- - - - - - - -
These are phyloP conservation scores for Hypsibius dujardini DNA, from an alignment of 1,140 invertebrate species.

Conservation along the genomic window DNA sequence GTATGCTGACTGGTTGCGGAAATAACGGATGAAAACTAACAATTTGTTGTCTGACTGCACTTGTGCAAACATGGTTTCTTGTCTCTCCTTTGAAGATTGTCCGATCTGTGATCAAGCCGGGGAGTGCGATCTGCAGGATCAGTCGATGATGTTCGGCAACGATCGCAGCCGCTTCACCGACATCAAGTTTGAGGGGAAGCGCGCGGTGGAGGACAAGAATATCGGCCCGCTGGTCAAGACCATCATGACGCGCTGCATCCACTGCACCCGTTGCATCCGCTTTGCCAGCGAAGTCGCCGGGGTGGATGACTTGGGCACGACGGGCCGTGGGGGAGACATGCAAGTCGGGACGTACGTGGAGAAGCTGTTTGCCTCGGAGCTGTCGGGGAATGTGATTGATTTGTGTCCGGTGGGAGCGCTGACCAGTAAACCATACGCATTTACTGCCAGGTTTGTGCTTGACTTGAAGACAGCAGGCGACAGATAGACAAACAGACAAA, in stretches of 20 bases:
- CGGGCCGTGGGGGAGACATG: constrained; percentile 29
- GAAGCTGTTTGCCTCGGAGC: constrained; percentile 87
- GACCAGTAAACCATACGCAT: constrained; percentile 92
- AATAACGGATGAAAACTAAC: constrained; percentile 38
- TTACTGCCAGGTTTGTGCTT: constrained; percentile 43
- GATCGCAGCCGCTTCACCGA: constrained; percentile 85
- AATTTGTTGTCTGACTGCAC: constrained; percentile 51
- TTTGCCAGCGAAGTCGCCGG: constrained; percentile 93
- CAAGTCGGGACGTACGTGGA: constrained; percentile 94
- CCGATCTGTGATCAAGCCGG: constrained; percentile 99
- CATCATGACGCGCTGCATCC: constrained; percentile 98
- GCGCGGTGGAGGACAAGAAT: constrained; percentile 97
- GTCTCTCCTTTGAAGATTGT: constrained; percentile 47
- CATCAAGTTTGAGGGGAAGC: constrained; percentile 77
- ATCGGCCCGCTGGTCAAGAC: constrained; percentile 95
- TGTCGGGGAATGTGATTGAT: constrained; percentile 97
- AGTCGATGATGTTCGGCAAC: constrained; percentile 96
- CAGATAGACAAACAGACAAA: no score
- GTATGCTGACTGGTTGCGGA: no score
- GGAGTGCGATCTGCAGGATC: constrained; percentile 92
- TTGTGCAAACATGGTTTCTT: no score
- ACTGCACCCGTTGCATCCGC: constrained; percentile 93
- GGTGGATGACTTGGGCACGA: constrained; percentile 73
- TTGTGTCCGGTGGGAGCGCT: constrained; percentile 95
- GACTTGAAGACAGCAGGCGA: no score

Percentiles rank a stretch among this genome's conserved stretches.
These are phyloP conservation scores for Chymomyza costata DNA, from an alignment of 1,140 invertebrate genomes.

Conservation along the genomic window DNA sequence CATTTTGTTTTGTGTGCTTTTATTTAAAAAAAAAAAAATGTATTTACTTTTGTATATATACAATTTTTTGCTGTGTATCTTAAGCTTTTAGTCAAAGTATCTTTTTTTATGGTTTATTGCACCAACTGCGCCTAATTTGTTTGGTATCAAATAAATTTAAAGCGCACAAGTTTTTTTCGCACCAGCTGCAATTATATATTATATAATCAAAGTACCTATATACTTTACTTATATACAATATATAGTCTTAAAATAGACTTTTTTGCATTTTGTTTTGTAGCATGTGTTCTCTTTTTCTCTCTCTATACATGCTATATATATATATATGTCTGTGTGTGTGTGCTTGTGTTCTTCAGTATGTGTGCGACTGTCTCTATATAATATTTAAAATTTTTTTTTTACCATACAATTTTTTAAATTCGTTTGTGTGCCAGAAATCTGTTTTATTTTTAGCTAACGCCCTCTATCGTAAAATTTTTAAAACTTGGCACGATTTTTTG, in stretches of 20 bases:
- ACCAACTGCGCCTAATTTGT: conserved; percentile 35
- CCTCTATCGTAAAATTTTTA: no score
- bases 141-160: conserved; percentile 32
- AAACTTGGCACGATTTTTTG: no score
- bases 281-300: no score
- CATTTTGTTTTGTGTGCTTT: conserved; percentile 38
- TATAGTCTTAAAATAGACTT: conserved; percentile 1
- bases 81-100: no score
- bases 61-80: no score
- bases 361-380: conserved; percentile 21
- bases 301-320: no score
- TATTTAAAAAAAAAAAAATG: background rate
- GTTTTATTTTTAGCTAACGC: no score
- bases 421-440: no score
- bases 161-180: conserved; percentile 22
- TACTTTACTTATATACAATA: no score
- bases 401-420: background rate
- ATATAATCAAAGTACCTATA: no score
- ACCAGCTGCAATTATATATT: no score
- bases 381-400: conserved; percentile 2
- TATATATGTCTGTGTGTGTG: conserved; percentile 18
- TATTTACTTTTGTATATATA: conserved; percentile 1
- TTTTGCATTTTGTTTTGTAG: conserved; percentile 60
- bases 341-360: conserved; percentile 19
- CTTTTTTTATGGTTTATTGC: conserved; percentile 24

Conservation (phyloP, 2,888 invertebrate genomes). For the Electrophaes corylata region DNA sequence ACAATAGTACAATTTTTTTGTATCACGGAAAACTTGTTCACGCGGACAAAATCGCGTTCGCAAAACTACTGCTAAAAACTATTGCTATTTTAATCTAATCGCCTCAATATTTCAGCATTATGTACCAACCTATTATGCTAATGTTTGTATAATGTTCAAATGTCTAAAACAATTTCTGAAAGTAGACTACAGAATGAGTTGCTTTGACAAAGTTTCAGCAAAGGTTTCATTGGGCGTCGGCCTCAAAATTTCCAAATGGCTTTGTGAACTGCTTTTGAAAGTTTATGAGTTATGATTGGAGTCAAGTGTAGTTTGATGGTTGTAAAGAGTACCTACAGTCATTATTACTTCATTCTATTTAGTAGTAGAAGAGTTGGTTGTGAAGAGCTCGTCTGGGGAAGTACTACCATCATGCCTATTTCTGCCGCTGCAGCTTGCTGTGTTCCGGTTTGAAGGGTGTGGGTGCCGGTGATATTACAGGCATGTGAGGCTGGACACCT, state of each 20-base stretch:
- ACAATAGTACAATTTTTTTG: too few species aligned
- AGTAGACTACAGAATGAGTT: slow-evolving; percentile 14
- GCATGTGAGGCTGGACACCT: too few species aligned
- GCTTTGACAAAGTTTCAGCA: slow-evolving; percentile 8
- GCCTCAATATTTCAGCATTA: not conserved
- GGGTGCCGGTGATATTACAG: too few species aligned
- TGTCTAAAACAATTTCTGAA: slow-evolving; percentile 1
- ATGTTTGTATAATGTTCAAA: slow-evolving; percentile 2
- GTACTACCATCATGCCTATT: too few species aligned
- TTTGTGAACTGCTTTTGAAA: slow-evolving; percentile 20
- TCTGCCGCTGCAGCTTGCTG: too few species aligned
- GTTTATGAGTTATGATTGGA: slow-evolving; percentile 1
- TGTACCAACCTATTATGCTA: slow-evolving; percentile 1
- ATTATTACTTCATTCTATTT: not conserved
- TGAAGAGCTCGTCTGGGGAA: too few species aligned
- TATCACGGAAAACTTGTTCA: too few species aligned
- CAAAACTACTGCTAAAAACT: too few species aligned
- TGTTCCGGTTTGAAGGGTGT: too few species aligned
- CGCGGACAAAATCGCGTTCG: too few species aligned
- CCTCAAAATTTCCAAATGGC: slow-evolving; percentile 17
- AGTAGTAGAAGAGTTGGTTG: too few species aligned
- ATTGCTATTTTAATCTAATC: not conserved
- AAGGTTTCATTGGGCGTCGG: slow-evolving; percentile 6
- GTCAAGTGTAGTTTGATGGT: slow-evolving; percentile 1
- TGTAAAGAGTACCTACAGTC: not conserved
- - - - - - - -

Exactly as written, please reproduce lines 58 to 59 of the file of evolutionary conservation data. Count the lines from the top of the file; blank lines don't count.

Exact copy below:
- AGTAGACTACAGAATGAGTT: slow-evolving; percentile 14
- GCATGTGAGGCTGGACACCT: too few species aligned